Emporio Armani honours the aviator with its FW23 collection
The aviator of the 1930s and the setting he lived in served as a major inspiration for Emporio Armani’s Fall/Winter 2023–24 collection. The brand’s collection, which was recently displayed at the recent Milan Men’s Fashion Week, pays homage to his charming demeanour, elegant seriousness and immaculate perfection of his style, mild greys and chrome glints of the aircraft, and the hangars that were his constant.
About the collection
The FW23 collection, many publications and fashion journalists have observed that the Emporio Armani sub-label seems to have fully matured. The most recent collection paid homage to the dashing and stylish aviator with a ton of muted grey structural pieces, slouchy leather pants, winter wardrobe essentials, classic cuts, and lots of monochromatic clothing. Emporio Armani is known for its classic structure of the garment with sharp charisma. As the collection progressed, velvet dinner jackets, sheer shirts, sequin blazers, and even cropped leather bomber jackets worn with harnesses showed off a more formal, elegant, and perhaps even edgy side to the aviator theme. As everybody is dressed as Maverick (Top Gun: Maverick).
The great man’s work is presented and contextualised under three categories: androgynous, ethnicities, and bright stars. This night’s show featured hints of each to a greater or lesser extent. Many of the items could easily be worn by celebrities (and the influencer-heavy crowd), especially the sparkling sheer mesh outfits in the finale. And there was a good deal of the squishy tailoring that Giorgio Armani has used to great success, presented against a good amount of soft, pastel-hued androgyny.
The strongest effect of non-Western civilizations, as Silos describes it, was undoubtedly today’s most stressed Armani chord. He incorporates aspects from distant cultures and interprets them in his own distinctive way. China, Africa, Japan and other places have inspired the designers.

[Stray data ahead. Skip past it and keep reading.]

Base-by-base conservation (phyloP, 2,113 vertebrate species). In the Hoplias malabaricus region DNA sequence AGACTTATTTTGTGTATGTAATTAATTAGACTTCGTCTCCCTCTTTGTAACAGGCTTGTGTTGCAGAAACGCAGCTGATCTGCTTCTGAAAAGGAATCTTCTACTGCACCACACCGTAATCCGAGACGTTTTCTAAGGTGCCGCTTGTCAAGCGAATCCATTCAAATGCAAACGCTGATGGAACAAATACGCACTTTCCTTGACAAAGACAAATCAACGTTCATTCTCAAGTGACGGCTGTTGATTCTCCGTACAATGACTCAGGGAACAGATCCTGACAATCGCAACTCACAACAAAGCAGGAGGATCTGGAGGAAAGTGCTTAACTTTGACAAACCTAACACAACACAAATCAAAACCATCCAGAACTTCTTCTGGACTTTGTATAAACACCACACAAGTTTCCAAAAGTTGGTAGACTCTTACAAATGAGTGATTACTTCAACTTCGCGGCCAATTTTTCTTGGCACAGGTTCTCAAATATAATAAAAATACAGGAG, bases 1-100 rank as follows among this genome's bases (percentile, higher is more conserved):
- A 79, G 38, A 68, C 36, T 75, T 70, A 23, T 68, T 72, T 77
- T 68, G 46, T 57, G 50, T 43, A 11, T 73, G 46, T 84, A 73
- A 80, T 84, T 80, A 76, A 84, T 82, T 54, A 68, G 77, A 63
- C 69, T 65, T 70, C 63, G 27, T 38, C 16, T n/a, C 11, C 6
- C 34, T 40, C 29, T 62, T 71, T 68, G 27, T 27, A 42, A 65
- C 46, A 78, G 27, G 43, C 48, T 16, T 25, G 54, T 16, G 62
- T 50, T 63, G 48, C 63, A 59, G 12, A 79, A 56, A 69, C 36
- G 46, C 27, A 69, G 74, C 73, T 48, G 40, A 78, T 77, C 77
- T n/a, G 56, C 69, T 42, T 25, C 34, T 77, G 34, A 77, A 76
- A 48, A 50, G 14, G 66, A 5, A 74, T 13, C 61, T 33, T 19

Later, as evening displays and dinner coats fell apart on the runway, the plot deepened. Translucent shirts, coats with neckerchief ties and satin black lapels, and amethyst sequin blazers all evoked images of elegantly arriving for dinner—of course, by private jet.
Tailored for women
As the women’s collection is also showcased at Fashion Week Also, Armani claimed that the idea of ‘Elizabethan theatrical costume’ serving as a soloist in the emphasis on the character was influenced by this collection. This was alluded to in the reinvented ruffs made of looping black ribbons that were worn around the necks of pink silk shirts with ruffled collars and bibs and glittering green and blue velvet jackets. The bowler hats and occasionally eerily moving models also alluded to the silent manifestation of fashion.
All the people Armani was portraying in costume were strongly based on his own tradition. Starting with his iconic foundation of soft tailoring, shorts, skirts, and pants were worn over jackets, coats, and waistcoats in a variety of shapes, fabrics, and predominantly greige tones. They were then tucked jodhpur-style into boots.
A change in colour was announced by a jacket and flared, above-the-knee dress ia broken silk jacquard with purple-shot masculine designs. Over more distinctively jodhpur-derived pants, tuft-collared jackets featuring the identical checks as the jacquard were worn. Before the centre colour area of velvet tailoring, intarsia synthetic fur herringbone blazers, and silken jacquard shirting over high – tech slacks that shimmered in the light, there was a portion of tuxedo-black daywear that frequently had inspirations from sportswear.
When the day gave way to night, Armani used paillettes in several looks, including a pair of sequined slacks worn over two double-belted halter tops and several gowns that were the same knee-length as the previous jacquard. One of the Chaplin-like hats was worn by a model who was beaming while also donning a full-length dress with a knotted shoulder strap that was all black.
Know more about Milan Fashion Week at Asiana Times.